« Last Edit: September 03, 2017, 02:22:44 PM by ColSteve »

Offline Alan

  • Administrator
  • Full Member
  • *****
  • Posts: 126
    • View Profile
Re: A different kind of orthopedic surgery
« Reply #1 on: September 03, 2017, 07:58:39 PM »
Hey ColSteve, sorry to hear about your hamstring tendons injury. Thank you for sharing with us your story.

Do you think your OCD contributed to leg weakness and your subsequent waterskiing injury?

Best of luck on your recovery.

Offline ColSteve

  • Newbie
  • *
  • Posts: 26
    • View Profile
Re: A different kind of orthopedic surgery
« Reply #2 on: September 05, 2017, 12:09:32 AM »
Hi Alan,  Thanks for your good thoughts.  I donít think my OCD ankle had anything to do with the waterski accident.  The problem was using a slalom ski with a lace-up front boot (it also had an open-heel back boot), which prevented my front foot from releasing when I got yanked forward while kicking off the other ski.  I don't think my ankle had anything to do with the fall and if I had been using a slalom ski with simple toe and heel rubber cups for the front boot I think I would have been fine (I would have still fallen, but my front foot would have just come out of the boot). 

I have been wondering what the hamstring injury will do to my ankle OCD.  The docs say it won't do anything, but my ankle seems a little more sore in general.  Hopefully everything will settle down once I get the PT going and start walking again.
« Last Edit: September 05, 2017, 12:15:55 AM by ColSteve »

Offline FrankLeb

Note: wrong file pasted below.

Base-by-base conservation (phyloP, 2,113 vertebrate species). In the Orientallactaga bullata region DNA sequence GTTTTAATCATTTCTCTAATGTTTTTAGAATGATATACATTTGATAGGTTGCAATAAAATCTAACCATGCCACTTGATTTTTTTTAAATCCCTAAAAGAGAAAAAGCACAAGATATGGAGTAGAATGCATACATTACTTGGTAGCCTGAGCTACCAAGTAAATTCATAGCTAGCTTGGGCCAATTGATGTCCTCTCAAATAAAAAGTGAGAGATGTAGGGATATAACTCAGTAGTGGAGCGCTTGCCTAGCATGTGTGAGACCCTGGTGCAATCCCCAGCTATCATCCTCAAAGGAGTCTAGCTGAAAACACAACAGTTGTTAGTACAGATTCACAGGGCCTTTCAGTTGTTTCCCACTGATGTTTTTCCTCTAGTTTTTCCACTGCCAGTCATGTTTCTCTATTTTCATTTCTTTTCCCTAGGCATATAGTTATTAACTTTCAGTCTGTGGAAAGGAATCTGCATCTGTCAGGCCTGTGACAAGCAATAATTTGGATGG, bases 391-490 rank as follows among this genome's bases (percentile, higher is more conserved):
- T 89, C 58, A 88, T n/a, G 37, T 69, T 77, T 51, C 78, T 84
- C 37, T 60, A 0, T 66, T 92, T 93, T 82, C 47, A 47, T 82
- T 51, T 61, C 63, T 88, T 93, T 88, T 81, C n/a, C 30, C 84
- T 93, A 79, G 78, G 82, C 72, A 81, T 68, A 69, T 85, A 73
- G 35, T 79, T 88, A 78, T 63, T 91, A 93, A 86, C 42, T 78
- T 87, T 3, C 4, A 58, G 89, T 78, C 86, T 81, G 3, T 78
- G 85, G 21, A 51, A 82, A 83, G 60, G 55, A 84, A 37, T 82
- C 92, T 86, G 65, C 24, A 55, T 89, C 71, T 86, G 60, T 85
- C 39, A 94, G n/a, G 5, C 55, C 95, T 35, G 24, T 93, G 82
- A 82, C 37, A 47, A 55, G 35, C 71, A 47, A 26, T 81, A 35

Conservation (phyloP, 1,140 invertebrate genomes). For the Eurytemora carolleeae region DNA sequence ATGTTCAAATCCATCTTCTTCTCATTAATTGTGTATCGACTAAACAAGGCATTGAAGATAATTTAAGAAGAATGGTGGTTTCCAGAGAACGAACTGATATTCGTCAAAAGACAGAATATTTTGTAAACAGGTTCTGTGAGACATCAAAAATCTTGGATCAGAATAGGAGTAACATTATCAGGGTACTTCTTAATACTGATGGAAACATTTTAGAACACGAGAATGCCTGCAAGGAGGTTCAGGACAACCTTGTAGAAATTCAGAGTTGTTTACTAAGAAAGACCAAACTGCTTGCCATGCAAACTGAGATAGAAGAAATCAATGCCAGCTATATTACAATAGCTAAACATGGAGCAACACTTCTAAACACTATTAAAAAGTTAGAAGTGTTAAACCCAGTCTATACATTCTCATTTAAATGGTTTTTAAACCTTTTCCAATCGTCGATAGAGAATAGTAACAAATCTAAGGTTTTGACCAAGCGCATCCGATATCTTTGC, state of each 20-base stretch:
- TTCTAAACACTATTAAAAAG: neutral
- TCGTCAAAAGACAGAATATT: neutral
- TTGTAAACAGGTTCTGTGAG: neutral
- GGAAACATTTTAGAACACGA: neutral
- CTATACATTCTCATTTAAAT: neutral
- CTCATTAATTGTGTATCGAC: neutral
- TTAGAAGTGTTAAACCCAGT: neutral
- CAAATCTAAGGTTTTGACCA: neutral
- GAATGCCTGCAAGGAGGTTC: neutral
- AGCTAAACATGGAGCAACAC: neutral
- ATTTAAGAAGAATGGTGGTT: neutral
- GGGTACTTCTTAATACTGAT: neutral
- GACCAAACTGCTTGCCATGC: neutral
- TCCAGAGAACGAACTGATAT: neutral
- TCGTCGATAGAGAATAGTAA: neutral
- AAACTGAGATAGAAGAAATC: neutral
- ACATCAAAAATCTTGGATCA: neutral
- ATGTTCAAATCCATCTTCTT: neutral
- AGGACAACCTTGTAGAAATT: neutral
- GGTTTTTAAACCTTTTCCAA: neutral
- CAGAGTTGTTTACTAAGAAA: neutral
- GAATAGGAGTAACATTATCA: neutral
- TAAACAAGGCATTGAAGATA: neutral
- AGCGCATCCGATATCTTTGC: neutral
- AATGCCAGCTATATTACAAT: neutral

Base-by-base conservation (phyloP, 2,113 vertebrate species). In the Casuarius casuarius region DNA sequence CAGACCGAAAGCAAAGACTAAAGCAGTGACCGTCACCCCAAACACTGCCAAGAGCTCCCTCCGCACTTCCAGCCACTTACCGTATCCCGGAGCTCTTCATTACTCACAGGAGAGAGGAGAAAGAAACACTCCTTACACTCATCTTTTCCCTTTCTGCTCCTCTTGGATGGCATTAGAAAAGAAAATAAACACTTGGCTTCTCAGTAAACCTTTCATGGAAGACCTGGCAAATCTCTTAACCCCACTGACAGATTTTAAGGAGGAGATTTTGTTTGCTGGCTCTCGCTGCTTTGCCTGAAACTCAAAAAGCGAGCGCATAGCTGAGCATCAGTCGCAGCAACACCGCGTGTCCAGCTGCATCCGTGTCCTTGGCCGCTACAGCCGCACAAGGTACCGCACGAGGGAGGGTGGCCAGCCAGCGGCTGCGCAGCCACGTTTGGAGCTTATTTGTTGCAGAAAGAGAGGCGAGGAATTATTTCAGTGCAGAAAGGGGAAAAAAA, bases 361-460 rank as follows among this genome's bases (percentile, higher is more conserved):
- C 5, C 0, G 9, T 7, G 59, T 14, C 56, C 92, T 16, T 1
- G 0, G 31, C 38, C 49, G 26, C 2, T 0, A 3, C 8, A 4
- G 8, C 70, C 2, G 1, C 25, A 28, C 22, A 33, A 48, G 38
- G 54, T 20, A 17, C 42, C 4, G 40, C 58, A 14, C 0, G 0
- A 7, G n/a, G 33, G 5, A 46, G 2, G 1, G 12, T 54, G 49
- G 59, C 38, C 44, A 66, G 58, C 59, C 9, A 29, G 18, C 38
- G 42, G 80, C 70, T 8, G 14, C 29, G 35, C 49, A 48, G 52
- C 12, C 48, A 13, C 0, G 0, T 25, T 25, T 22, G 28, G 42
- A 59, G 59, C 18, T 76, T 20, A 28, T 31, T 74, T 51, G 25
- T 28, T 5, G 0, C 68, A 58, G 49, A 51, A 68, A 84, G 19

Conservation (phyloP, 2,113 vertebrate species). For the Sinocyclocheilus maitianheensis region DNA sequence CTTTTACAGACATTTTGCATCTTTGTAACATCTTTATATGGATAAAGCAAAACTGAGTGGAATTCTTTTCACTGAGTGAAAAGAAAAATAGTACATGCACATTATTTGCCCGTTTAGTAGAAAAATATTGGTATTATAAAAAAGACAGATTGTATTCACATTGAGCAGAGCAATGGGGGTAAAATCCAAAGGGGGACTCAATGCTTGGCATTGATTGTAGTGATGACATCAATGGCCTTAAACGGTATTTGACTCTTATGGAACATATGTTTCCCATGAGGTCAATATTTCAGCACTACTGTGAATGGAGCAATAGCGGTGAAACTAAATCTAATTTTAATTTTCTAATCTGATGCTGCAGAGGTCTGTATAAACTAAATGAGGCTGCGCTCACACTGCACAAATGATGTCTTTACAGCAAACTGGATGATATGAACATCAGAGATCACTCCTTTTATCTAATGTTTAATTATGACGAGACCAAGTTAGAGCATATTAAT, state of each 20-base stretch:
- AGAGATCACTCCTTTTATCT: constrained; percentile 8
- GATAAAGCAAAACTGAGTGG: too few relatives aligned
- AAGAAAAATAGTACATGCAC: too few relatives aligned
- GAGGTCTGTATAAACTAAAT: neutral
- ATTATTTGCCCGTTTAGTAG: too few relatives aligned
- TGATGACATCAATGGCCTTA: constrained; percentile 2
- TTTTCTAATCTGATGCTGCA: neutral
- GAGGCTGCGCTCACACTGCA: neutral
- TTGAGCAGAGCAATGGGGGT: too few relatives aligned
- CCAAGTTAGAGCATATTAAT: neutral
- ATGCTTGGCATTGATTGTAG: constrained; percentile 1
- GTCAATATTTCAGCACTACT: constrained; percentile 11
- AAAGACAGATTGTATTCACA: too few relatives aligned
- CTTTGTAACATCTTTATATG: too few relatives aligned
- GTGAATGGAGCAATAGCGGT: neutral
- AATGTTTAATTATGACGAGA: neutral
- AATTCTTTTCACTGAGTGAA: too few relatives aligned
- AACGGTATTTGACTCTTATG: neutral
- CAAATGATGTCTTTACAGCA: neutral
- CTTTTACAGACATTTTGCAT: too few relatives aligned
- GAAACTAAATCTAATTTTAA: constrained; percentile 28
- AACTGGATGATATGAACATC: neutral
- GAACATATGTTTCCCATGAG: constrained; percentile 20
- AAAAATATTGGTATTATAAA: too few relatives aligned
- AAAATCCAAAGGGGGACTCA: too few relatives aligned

• Newbie
  • *
  • Posts: 1
    • View Profile
Re: A different kind of orthopedic surgery
« Reply #3 on: December 07, 2017, 10:41:07 AM »
Hi Steve, do you have any fresh updates or advice?

Offline ColSteve

  • Newbie
  • *
  • Posts: 26
    • View Profile
Re: A different kind of orthopedic surgery
« Reply #4 on: December 11, 2017, 02:35:00 AM »
Hi Frank – thanks for your post.  My hamstring recovery is going well.  I am 4.5 mos. (19 weeks) past surgery and have seen pretty steady week-to-week improvement.  I transitioned off the crutches in weeks 6-8 post-surgery, and have been going for progressively longer walks since then (up to 5-6 mi.), cycling  for about the past 4 weeks , and jogging just a bit in the past couple of weeks.

I sometimes have minor pain at the attachment point from prolonged sitting, but not too much pain overall.  I have also had some pain in my hip joint, but gotten some good help from PT for that.  I tried a steep hike over Thanksgiving and ended up bailing, and could tell I still have some more strengthening to do of the hamstring muscles.  Overall though, it has come along really well and I can picture being back close to full strength by spring.

My OCD ankle seems to have not been strongly affected by the hamstring injury and recovery (as the Dr. and PT said would be the case), but as I have stepped up the long walks and added a bit of running, it still feels like the OCD injury is there (no surprise).  Basically, I don’t notice it during the activity, but the next morning, will notice that the OCD ankle is a little sore, especially if I flex the joint around.  It is quite minor and not stopping activities for now -- I’ll have to see how it evolves as I start to run a bit more.

Frank – I did not see a post from you with any details on your condition.  Have you had surgery?  I am not sure I have much advice.  I guess that NiteOwl and I are two of the longer lasting “conservative treatment” people on this forum (for me, presumably due to a more minor OCD injury and significantly reduced running after the injury).  From various posts on the forum, DeNovo and BMAC / Biocartilage seem like the treatments of choice.  I don’t plan any surgery until my pain gets significantly worse.  Good luck!

Alan – really glad to hear that you are able to do the sport you love at least on occasion!  Does your ankle typically settle back down with a few / several days of rest?

Mhop – it was great to see your post and know that you are able to run a least some!!  Your post is very encouraging!

Cshires – really glad to hear that your ankle is feeling better!  PT and other rehab is so important and underappreciated I think!
« Last Edit: December 11, 2017, 02:44:14 AM by ColSteve »